My friend Otto Penzler, who published the first three Spillane/Collins “Mike Hammer” novels at Harcourt, asked me to develop a bibliophile novella for him. He has a series of these small books that are sold exclusively through his Mysterious Bookshop in Manhattan. The story, called “It’s in the Book,” has Mike Hammer searching for…a book. I think it’s one of best the short stories I’ve developed from Mickey’s shorter Hammer fragments, and you can order it here for $4.95.
There’s also a signed limited hardcover edition for $100, for the more demented among you. You can find it at the Mysterious Bookshop website.
Courtesy of Iowa-based stand-up comic Dwayne Clark (he’s terrific) comes this screen cap of Chris Christie. No political point here, just bragging on how a certain title of mine has gotten into the language.
The WRONG QUARRY reviews, mostly raves, keep rolling in. Very good response to this one. It’s been interesting and a little odd to have all this discussion of what is from my perspective the previous Quarry novel while I am working on the current one. It’s especially odd because a lot of the reviews focus on the “list” approach of WRONG QUARRY, whereas QUARRY’S CHOICE takes place while Quarry is still working for the Broker. When he’s a hitman killing citizens and not a hitman killing other hitmen.
One reviewer, generally a fan of my work, has trouble with Quarry himself. That he talks to the reader. That he seems fairly normal. That he is a killer. I get this, and always knew the character would not work for all of my readers. Going back to the character’s creation in the early ‘70s, Quarry is perhaps the first series protagonist with PTSD. He is us, post-Vietnam – numb, less human while still recognizably human. The arc of almost any Quarry novel is the character starting as a cold killer, meeting a good woman, and becoming something more like who he’d been pre-Vietnam. But faced at the conclusion with a decision that could be answered any number of ways (one of them violence), he will always choose violence. Like America, that war ruined him.
I understand that readers who like Mallory or Heller (or the ANTIQUES series!) may find Quarry a hard go. The books are black comedies, and he is not a hero in the traditional sense. He’s not even an anti-hero in the traditional sense. I like it when readers are disturbed or uncomfortable with him and his behavior. When in 1972 I showed the first two chapters of QUARRY to my workshop class at the University of Iowa, many students objected to Quarry killing a man dispassionately in chapter one and screwing a woman dispassionately in chapter two. I just smiled and said, “That was the point – bang bang.”
Also, there are Quarry fans who don’t like Heller and really don’t like Mallory (and would probably puke reading an ANTIQUES novel). I’m okay with that. You don’t have to like everything on the restaurant’s menu. But do keep in mind that I primarily write melodrama, and that I don’t necessarily approve of everything that my protagonists do. Do you really think Mike Hammer and I vote for the same candidates?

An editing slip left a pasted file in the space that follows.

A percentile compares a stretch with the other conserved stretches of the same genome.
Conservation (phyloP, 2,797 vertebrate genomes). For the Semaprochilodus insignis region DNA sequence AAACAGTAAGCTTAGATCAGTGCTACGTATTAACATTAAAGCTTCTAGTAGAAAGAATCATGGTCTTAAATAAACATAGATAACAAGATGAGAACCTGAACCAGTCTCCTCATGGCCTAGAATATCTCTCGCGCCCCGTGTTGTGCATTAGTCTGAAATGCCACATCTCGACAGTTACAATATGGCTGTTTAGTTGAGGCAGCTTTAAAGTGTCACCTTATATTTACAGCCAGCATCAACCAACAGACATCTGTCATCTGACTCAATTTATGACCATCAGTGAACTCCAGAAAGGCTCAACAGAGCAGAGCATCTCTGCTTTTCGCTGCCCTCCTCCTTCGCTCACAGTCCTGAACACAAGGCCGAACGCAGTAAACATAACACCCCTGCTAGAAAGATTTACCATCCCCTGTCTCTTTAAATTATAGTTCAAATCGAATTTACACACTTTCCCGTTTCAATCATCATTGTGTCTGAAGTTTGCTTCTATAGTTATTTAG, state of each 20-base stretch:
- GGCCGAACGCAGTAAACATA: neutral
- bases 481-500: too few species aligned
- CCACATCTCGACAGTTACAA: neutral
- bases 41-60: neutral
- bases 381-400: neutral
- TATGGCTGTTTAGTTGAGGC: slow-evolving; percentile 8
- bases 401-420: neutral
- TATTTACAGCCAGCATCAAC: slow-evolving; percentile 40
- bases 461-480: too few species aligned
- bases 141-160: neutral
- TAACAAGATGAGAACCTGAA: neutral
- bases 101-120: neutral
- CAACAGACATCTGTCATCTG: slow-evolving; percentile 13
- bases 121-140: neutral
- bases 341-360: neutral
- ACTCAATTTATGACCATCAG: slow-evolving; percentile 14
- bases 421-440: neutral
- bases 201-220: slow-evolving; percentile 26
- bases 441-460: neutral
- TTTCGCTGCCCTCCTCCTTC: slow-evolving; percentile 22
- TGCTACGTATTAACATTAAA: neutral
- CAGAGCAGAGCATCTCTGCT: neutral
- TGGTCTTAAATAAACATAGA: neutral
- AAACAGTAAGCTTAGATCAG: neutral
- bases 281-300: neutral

Well, that’s unfair. Mike Hammer doesn’t vote.
Not even for Chris Christie.
Let me share some of these mostly incredible WRONG QUARRY reviews, starting with this rave from Book Reporter.
Another nice one can be seen at the Eloquent Page, though I hardly agree with the reviewer that Quarry is depicted as “a real man’s man, all booze, violence and broads.” Mostly he drinks Cokes, and he doesn’t really think about women in those terms. Violence – okay, you got me there.
As a guy who never served in the military, I love it when a military.com reviewer digs Quarry. (Quarry was, as I mentioned, in part based on my late friend Jon McRae, who served many tours in Vietnam as a Marine.)
The Mystery People folks chose THE WRONG QUARRY as one of their three picks for January.
Here’s a cool one from Nerd Like You. I love it when nerds like my stuff – I was one before it became cool.
Here’s a very intelligent write-up from Mystery Maven.
And another great one from Terry Ambrose.
Geek Hard finds THE WRONG QUARRY righteous.
This brief, positive review prefers Heller and Mallory to Quarry, and recommends Mallory as the place to start with my work. As I mentioned above, I can see that a Mallory fan might struggle with Quarry.
And Nerds of a Feather likes THE WRONG QUARRY, too.
The mixed review I discussed above can be seen here. You have to admire a balanced approach like this – so easy these days to write a rave or a pan.
Finally, on a non-Quarry note, here’s a scan of a BATMAN story courtesy of current fans who like my work on that feature. Bless you, my children!